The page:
In chapter 7 of The Great Gatsby, why does Nick change his feelings toward Jordan? What were his feelings before?
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Nick says in chapter three that he feels a sort of "tender curiosity" about Jordan Baker. He can see that her "bored, haughty face" is hiding something, and then he remembers the scandal from a while back that she had cheated in a golf tournament. However, he says that "Dishonesty in a woman is a thing you never blame deeply," and he gets over it pretty quickly. His physical attraction to Jordan and her "hard, jaunty body" seems to trump any ethical concerns he might otherwise have felt about starting something up with her.
Later, in chapter four, Nick describes her as "a clean, hard, limited person," and, in the same breath, refers to her "golden shoulder," implying an untouchability or value that he longs to possess. Then, in chapter seven, he calls her a "silver idol," like Daisy, again implying her desirability as well as her hardness and coldness.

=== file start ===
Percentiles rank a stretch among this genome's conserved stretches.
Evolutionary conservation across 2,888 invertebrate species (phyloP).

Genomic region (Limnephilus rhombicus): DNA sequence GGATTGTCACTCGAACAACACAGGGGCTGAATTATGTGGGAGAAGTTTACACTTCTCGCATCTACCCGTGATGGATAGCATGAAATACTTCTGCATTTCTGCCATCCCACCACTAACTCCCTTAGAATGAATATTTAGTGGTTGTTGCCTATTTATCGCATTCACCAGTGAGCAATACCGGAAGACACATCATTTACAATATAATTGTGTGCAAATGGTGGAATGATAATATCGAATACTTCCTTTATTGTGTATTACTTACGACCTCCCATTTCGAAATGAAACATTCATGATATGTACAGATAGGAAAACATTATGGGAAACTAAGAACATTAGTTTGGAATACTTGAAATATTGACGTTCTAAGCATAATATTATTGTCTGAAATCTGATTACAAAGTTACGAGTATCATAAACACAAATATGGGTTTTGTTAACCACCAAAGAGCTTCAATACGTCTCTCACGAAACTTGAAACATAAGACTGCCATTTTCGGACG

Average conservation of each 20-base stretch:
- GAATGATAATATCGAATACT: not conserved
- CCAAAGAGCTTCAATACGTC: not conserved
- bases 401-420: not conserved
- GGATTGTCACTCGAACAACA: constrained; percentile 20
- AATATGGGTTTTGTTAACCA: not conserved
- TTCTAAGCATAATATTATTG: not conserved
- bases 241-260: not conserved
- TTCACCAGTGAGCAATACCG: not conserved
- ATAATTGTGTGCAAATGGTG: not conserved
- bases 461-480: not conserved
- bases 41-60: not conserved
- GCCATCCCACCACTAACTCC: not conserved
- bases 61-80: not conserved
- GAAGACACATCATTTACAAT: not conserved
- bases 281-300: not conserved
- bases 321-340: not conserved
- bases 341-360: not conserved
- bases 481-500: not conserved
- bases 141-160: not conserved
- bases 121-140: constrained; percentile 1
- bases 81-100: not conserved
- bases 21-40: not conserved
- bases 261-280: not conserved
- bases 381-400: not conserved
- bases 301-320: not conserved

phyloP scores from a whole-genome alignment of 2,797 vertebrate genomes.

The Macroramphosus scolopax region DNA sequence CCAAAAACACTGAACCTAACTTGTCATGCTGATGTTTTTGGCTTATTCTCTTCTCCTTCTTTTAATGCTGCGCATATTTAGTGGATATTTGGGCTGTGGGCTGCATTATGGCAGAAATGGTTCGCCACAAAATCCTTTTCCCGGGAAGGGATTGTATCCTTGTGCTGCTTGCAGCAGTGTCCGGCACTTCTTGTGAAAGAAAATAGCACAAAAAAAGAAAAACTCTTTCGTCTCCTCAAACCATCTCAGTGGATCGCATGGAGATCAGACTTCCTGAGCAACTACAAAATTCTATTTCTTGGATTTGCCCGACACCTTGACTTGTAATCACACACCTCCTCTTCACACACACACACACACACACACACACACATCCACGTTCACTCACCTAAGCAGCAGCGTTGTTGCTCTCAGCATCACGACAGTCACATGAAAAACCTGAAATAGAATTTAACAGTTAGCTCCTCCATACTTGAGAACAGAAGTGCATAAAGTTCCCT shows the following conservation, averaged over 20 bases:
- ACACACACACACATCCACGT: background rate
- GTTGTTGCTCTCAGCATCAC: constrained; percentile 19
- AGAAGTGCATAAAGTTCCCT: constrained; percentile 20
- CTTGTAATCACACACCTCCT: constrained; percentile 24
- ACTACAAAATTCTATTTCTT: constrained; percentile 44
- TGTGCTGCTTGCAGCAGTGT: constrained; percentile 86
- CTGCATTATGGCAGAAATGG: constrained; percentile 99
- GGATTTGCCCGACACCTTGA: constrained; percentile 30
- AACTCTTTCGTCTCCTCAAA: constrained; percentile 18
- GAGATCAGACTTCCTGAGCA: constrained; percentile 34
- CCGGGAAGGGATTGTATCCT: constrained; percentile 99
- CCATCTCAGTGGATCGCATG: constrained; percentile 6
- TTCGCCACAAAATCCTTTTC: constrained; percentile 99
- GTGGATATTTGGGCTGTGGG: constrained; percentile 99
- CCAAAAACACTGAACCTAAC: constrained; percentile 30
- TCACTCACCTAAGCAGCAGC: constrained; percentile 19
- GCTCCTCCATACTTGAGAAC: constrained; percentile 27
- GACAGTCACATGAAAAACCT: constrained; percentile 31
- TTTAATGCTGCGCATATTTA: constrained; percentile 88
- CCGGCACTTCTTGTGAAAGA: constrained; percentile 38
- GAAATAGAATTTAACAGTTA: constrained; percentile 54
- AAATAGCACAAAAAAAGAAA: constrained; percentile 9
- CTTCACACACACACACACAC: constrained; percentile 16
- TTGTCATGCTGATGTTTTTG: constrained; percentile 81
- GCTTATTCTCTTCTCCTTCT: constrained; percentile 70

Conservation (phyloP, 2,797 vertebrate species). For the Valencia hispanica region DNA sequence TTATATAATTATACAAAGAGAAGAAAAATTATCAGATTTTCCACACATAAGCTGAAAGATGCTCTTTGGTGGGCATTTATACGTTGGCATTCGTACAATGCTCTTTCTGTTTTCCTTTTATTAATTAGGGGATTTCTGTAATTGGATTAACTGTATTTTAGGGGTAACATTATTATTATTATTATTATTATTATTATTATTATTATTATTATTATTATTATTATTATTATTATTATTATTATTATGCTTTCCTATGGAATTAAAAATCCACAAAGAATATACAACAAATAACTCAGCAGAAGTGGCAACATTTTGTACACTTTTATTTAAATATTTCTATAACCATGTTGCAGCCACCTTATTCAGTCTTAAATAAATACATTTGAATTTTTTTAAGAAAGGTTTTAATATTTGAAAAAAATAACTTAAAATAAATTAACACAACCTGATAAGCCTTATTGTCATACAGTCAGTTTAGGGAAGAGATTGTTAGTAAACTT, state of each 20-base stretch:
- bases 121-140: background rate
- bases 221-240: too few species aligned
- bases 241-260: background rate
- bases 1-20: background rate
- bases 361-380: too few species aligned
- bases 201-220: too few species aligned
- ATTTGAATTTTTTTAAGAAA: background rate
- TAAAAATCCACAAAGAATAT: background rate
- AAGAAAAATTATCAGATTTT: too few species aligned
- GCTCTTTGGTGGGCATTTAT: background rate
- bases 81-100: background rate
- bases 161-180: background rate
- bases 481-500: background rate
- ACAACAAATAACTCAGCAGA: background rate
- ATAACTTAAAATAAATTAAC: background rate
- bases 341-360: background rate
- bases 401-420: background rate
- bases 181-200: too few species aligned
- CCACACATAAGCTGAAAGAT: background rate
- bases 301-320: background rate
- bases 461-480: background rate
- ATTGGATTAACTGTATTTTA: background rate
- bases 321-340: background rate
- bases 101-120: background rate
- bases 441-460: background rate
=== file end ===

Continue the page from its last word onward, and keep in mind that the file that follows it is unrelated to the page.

After Daisy and Tom's fight, however, Nick realizes that he is thirty today, and he describes Jordan beside him, "who, unlike Daisy, was too wise ever to carry well-forgotten dreams from age to age." He describes her "wan face" and how "lazily" she lays it on his shoulder. And while the pressure of her hand on his was "reassuring," he still feels that they are speeding "toward death." In this moment, Jordan seems to have lost her luster. He has realized that she is "wiser" than Daisy, but her "wisdom" actually renders her more jaded, more pessimistic, and her total lack of innocence or hope is not very attractive to him now that he has become aware of it. Further, to describe her face as "wan" and her manner as "lazy" are far from compliments. The fact that Nick has little interaction with her after this is a good indicator that he begins to see her in a different light on this night.
Nick's feelings about Jordon before chapter 7 of The Great Gatsby tended toward a sort of amused curiosity laced with affection. After all the events that took place in the previous two chapters in particular, Nick is no longer amused by the spoiled, self-centered crowd Jordan is a part of. He is now disgusted with these people, Jordan included, because he sees them for the shallow, self-absorbed, immoral people that they are.
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